10 Amazing Uses and Benefits of Wildflowers

Wildflowers are an iconic part of America’s natural beauty. These adaptable flowers are equally at home in gardens as they are on prairies and grasslands. They also offer several benefits to our lives and the environment. In this article, we’ll examine ten amazing uses and benefits of wildflowers.

10 Amazing Uses and Benefits of Wildflowers

10 Amazing Uses and Benefits of Wildflowers:


1) Wildflowers Are Easy to Grow

A collection of colorful wildflowers growing in a garden.

Wildflowers are adaptable plants that are easy to grow. These colorful plants thrive in barren, nutrient-poor soils. They also spring up spring quickly after wildfires to colonize new areas.

The best time to sow wildflowers is in the spring. Prepare the soil first by weeding thoroughly and raking until the soil is loose and level. Then, thinly sow your seeds and gently tread them into the soil.

Most wildflowers need full sun and loose, well-draining soils. Many species are drought-tolerant and won’t need watering once established. You can also grow wildflowers in containers if you’re short on space.

2) Wildflowers Are Great for Wildlife

Wildflowers provide several significant benefits for wildlife. These flowers are vital sources of nectar and pollen for pollinators such as bees, butterflies, hoverflies, and hummingbirds. This also provides food for animals that prey on insects.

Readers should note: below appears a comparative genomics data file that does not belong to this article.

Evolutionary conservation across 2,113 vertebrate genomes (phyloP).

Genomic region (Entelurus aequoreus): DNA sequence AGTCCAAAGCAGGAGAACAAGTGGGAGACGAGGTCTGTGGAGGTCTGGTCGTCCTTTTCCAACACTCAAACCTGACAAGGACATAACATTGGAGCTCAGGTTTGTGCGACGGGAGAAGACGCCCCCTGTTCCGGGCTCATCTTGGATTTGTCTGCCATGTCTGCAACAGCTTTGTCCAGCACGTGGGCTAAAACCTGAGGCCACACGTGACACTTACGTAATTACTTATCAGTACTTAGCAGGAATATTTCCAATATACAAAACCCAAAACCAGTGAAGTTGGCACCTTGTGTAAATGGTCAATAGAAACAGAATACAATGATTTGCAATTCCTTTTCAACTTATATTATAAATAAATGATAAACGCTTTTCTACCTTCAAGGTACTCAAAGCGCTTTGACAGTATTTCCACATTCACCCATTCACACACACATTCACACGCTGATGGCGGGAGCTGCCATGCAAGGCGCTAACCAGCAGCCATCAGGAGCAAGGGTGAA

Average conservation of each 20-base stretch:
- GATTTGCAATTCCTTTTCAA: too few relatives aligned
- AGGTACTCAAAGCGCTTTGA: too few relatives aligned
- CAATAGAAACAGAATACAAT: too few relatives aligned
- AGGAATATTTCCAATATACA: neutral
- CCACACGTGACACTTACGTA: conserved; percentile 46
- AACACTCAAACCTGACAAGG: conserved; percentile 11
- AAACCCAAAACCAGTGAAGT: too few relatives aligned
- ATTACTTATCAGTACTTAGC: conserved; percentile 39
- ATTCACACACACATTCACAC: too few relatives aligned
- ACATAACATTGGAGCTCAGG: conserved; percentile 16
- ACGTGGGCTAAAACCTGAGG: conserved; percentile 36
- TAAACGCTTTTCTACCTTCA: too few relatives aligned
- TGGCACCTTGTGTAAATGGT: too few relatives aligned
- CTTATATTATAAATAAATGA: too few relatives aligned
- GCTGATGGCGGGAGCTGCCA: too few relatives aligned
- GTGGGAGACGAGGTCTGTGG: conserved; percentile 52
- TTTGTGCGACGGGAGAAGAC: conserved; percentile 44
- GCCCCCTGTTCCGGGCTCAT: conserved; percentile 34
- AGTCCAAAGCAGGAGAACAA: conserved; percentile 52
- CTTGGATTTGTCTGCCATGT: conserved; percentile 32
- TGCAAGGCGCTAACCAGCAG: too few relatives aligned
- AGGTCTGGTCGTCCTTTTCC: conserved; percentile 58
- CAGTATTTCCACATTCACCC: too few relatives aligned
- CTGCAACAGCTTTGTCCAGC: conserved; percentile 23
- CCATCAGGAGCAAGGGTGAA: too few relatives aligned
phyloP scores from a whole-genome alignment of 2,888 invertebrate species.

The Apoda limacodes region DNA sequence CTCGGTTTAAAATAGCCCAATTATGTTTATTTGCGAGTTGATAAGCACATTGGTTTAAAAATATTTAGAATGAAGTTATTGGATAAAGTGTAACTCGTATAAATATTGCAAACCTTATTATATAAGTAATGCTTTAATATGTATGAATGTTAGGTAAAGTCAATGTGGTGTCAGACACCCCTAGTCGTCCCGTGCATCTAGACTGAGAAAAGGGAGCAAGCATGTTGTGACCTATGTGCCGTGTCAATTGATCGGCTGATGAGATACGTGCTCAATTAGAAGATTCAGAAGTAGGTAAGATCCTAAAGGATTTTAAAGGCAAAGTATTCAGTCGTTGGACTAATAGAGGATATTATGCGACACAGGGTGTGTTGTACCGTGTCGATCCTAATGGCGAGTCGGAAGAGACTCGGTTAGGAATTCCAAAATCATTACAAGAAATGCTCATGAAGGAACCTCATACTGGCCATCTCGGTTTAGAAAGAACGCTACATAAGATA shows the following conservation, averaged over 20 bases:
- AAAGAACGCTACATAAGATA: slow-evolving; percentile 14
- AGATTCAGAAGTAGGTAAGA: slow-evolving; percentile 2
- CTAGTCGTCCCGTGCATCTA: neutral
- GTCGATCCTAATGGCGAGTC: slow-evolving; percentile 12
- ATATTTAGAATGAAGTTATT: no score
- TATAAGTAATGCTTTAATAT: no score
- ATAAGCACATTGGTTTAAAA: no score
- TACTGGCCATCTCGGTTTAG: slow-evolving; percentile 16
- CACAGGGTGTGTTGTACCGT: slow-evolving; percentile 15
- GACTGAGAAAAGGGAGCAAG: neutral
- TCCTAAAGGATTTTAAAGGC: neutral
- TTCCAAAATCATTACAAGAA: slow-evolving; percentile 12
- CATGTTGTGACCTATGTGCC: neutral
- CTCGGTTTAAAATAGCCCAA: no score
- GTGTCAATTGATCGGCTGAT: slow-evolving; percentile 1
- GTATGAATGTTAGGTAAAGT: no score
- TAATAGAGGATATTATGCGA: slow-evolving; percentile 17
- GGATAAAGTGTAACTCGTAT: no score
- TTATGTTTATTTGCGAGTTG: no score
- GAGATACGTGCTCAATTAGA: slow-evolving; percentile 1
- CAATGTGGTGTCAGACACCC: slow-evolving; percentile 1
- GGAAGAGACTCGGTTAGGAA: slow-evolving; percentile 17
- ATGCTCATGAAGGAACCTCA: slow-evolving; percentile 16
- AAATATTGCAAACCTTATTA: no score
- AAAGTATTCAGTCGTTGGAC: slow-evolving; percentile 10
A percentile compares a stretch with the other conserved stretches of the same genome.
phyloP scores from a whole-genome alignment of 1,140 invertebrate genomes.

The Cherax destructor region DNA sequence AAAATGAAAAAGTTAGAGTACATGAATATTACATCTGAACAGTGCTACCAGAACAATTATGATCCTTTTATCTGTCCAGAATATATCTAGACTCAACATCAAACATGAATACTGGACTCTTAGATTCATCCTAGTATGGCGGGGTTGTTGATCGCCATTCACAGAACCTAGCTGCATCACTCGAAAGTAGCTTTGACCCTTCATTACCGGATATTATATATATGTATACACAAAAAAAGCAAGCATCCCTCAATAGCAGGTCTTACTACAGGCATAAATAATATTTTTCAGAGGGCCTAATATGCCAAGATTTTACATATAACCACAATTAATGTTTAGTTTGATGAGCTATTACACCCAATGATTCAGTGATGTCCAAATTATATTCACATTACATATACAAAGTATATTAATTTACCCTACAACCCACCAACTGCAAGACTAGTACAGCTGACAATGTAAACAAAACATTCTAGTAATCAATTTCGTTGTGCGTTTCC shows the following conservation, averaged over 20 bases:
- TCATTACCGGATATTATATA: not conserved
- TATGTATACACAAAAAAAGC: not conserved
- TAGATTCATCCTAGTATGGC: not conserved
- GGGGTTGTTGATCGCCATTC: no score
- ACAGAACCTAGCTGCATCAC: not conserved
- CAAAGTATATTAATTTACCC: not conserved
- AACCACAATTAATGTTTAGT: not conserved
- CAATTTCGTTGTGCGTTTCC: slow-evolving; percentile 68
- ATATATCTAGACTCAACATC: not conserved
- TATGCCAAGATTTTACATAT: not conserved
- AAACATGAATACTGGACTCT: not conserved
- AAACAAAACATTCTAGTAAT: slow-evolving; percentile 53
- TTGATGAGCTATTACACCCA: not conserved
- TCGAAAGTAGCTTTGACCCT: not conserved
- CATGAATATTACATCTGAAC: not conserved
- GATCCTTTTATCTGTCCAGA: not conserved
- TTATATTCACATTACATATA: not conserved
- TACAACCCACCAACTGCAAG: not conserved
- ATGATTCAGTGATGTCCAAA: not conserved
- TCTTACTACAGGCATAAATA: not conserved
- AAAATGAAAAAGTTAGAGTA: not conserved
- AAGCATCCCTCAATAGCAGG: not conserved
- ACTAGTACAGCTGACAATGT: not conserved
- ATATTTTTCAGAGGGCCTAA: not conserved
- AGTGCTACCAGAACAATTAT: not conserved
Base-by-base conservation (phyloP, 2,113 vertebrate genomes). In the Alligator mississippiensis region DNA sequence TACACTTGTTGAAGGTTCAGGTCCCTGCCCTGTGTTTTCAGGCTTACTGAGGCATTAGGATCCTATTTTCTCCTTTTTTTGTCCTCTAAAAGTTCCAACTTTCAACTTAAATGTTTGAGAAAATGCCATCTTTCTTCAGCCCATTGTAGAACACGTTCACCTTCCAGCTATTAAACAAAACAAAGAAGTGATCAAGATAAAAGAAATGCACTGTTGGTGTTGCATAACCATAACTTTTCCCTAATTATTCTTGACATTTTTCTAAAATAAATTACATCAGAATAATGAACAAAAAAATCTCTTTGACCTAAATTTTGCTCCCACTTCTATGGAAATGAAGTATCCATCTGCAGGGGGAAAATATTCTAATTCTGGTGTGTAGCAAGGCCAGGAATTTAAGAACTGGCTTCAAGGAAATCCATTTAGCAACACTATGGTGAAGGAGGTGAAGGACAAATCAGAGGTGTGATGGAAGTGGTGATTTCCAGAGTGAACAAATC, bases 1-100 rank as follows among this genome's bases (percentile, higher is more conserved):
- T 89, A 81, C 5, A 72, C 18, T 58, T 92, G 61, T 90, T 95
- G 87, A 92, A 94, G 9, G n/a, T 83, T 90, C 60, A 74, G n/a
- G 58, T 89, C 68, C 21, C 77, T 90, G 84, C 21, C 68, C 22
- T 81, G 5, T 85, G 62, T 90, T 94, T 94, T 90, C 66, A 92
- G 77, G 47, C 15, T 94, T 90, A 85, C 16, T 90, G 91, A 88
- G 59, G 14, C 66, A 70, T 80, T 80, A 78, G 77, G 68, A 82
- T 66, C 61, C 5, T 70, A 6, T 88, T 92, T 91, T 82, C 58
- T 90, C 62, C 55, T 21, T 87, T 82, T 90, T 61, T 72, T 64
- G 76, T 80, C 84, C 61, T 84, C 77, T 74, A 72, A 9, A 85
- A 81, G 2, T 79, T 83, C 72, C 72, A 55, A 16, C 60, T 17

These flowers produce lots of seeds at the end of the flowering season. Birds feed on these seeds to see them through the winter. Many insects hibernate in hollow stems.

Although you can cut back wildflowers after flowering, leaving the stems and seed heads over winter really helps wildlife. Then, cut back in early spring.

3) They Come in Different Varieties

A cluster of wildflowers growing in an open meadow on a sunny day with deep blue sky.

Wildflowers come in many different colors, flower shapes, and sizes. They are generally divided into annuals, perennials, and biennials. Grow a mix to to get the most variety.

Annuals only live for one year but grow faster and flower for longer than perennials. Biennials and perennial wildflowers won’t flower in their first year while they develop strong roots. Biennials live for two years, while perennials live for at least three years.

Annuals require very little maintenance other than deadheading. Perennials need a bit more care and should be cut back once a year.

4) They Are Low-Maintenance

Not only are wildflowers easy to grow, but they also require very little maintenance. Annual wildflowers need virtually no maintenance, especially if you let them self-seed. Perennials need a bit more maintenance but are still easy to care for.

Although many varieties are drought-tolerant, it’s best to water them once a week in periods of excessive drought. Deadhead wildflowers throughout the flowering season to encourage a second round of blooms.

Cut them back once a year. You can either do this in the fall after flowering or wait until early spring.

5) They Can Help Reduce Stress and Increase Productivity

Purple wildflowers growing in a field.

Wildflowers may benefit our mental health as well. Several studies have explored the effects of plants like wildflowers on our stress and productivity levels.

One study examined the effects of looking at flowers after viewing a negative image. The results show that looking at flowers produced the largest drop in cortisol – a common stress hormone. Looking at flowers also lowered blood pressure.

Another study found that indoor plants may increase productivity levels by up to 20%. The same effect could be produced by a display of cut or dried flowers.